With little evidence that the sex offender registry keeps our communities safer, states and communities continue to implement additional restrictions. In J.J, Prescott’s study, Do Sex Offender Registration and Notification Laws Affect Criminal Behavior? there’s even evidence to suggest that the registry is tied to higher recidivism rates. In addition, numerous reports show that the registry offers a false sense of security.
With states and communities implementing restrictions and ordinances against sex offenders, navigating the registry can be problematic. For families of offenders, the registry can often be a confusing mess with difficulties finding accurate information. Plus, keeping up with frequently changing laws adds to the confusion.
Lack of Social Life
An issue that is common among former offenders is the lack of social life. In other terms, registrants face social rejection and ostracism. This form of physiological punishment is an emotional rollercoaster. Being shunned by family members and friends after incarceration is not an uncommon experience. The exclusion affects not only the brain, but it also has a negative effect physically.
According to Dr. Kipling Williams,
“Being excluded or ostracized is an invisible form of bullying that doesn’t leave bruises, and therefore we often underestimate its impact.”
In the study, Feeling Hurt: Revisiting the Relationship Between Social and Physical Pain, the origins of overlap is observed:
“Over time, comparison with physical pain has been conceptually influential in raising the profile of social exclusion, ostracism, and rejection. From an evolutionary perspective, the origin of overlap is founded on humans’ fundamental need to belong (Baumeister & Leary, 1995) and the effectiveness of pain as a threat signal for directing attention and marshaling resources to cope (Eccleston & Crombez, 1999)”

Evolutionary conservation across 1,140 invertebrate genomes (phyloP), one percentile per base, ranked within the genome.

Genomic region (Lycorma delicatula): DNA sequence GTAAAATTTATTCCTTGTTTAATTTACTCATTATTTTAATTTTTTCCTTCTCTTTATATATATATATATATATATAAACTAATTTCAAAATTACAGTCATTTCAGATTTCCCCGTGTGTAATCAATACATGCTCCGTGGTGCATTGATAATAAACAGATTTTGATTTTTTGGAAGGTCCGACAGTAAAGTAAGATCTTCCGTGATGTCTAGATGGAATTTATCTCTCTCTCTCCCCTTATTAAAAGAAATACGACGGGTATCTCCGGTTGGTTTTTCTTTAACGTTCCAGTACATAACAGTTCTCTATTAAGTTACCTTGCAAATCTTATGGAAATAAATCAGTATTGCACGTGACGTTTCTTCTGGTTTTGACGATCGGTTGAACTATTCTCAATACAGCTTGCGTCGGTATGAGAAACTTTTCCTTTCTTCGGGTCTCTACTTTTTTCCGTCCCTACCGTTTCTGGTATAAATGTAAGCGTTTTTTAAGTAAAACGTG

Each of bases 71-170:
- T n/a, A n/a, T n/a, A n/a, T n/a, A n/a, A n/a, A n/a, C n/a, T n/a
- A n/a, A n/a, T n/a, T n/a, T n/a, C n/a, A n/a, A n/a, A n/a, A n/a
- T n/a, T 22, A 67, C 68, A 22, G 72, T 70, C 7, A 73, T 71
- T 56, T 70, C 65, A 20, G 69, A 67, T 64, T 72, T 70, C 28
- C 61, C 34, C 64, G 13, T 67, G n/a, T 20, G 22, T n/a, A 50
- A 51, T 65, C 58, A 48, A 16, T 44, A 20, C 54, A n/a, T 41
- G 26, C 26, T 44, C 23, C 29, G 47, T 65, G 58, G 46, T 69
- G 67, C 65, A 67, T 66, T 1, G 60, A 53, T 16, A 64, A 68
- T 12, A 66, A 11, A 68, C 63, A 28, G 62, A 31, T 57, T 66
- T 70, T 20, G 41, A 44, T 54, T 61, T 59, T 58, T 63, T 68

What Support Is Needed?
A wide range of support is needed for registrants reentering society, and even years after their conviction dates. As a professional consultant (and a registrant), I was surprise to see a lack of services for former sex offenders. Sure, there are prison consultants that assist inmates in legal matters before and during their prison terms. But living on the “list” can be a life altering experience that often needs additional services after incarceration. This may include coaching, additional legal services (petition to be removed from the registry, etc.), registry research, and job and housing placement.
Living on the registry has been a challenge for me. But there’s hope. Sex offender help with resources is the goal of my organization, The Outspoken Consultant. I understand how difficult living on the registry can be. As my client, I not only provide the services described above, I become your personal advocate. You need someone on your side. In addition to individuals on the registry, I also support families and loved ones of former offenders.
The sex offender registry does not need to destroy your life or family. Contact me today. I’d love to have a private and judgement free conversation and to see how I can help.